WELLINGTON NORTH – Cox Construction has been awarded a multi-million-dollar contract to complete the much-anticipated Highway 89 (Queen Street East) reconstruction project following council’s March 21 meeting.
Last year, in response to a successful Connecting Links Program application by the township, the province agreed to fund a maximum of $1.42 million of what was then anticipated to be a $2.14-million project, with the township on the hook for the difference.
According to township operations director Matt Aston, the project would see the rough Queen Street East road resurfaced after underground water, sanitary pipes and storm sewers are replaced.
The window of opportunity for companies to submit quotes for the job closed on March 14 with a single, over-budget bid from the Guelph-based Cox Construction received.
With a single bid there’s no room for competition or comparing quotes to find the most economic option and so, despite Cox’s $3.63 million bid being $622,365 over the $3.01-million budget for the project, township staff recommended them for the project after consulting with B.M. Ross and Associates, a Mount Forest-based engineering and planning firm.
The cost of the project increases from there once taxes and engineering fees are factored in, topping out at $4.08 million — $1,072,983 over budget.
“A significant portion of the additional [costs] are associated with the road portion of this project,” Aston stated in a report to council on the tender.
To pay for the overage, staff trimmed three road portions from this year’s asphalt program and recommended $1.07 million that would have gone toward them to bridge the gap between the approved Queen Street East budget and true costs.
The Capital Infrastructure Reinvestment Reserve Fund, Waterwork Reserve Fund, and/or unallocated Ontario Community Infrastructure Fund dollars could be tapped to pay for the remaining $2,983, if needed.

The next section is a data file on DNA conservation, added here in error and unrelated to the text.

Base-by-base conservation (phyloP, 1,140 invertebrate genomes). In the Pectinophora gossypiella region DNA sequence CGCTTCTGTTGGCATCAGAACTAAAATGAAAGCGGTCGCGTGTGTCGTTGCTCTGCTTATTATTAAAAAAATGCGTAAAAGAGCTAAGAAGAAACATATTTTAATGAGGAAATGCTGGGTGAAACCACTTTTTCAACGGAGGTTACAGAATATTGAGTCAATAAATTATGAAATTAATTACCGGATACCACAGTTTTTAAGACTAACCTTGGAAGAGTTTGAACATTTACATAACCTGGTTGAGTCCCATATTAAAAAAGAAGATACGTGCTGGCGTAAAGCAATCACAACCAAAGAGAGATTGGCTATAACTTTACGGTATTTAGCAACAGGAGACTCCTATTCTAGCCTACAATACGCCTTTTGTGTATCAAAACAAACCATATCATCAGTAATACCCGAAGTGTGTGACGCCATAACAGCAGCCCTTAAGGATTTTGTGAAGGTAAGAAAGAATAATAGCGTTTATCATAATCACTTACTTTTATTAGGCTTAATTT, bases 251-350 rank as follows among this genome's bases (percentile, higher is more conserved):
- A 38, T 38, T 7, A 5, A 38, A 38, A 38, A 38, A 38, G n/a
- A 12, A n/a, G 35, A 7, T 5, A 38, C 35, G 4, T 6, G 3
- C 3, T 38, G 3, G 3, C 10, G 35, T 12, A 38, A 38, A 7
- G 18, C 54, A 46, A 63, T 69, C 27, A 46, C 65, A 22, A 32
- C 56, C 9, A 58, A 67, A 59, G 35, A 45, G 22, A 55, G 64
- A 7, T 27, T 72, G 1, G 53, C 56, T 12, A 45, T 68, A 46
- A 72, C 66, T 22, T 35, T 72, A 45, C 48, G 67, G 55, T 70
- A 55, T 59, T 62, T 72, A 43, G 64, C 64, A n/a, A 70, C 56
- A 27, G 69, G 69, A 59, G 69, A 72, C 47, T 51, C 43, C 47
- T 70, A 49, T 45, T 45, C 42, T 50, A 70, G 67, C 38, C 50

Staff provided four options to council for consideration:
- proceeding with the project and shouldering the expense;
- not awarding the project and cancelling the provincial funding agreement to reapply to another funding stream;
- reducing the project’s scope and reapplying for additional funding; and
- not awarding the tender and re-issuing another request in the hope of receiving more diversified bids.
“We need to move forward with this; there’s absolutely no way we cannot,” councillor Dan Yake said in response.
Councillor Steve McCabe echoed Yake’s remark, adding the cost was “like a sticker price that kinda forces our hand to pay for it … unfortunately this is the cost of business these days.”
“We gotta get this done and get on with it.”
Councillor Sherry Burke said she supported “just moving forward.”
“It’s a large price tag, but man, it needs to be done,” she said.
With minimal discussion among councillors about the project during Monday night’s meeting, council agreed to Cox’s $3.63-million bid.
The next step involves the township entering into an agreement with Cox Construction, which could take up to two weeks to accomplish.
Once the agreement is signed, the company will begin procuring material and depending on weather, Aston believes work could reasonably begin mid-May with project completion expected for the end of September.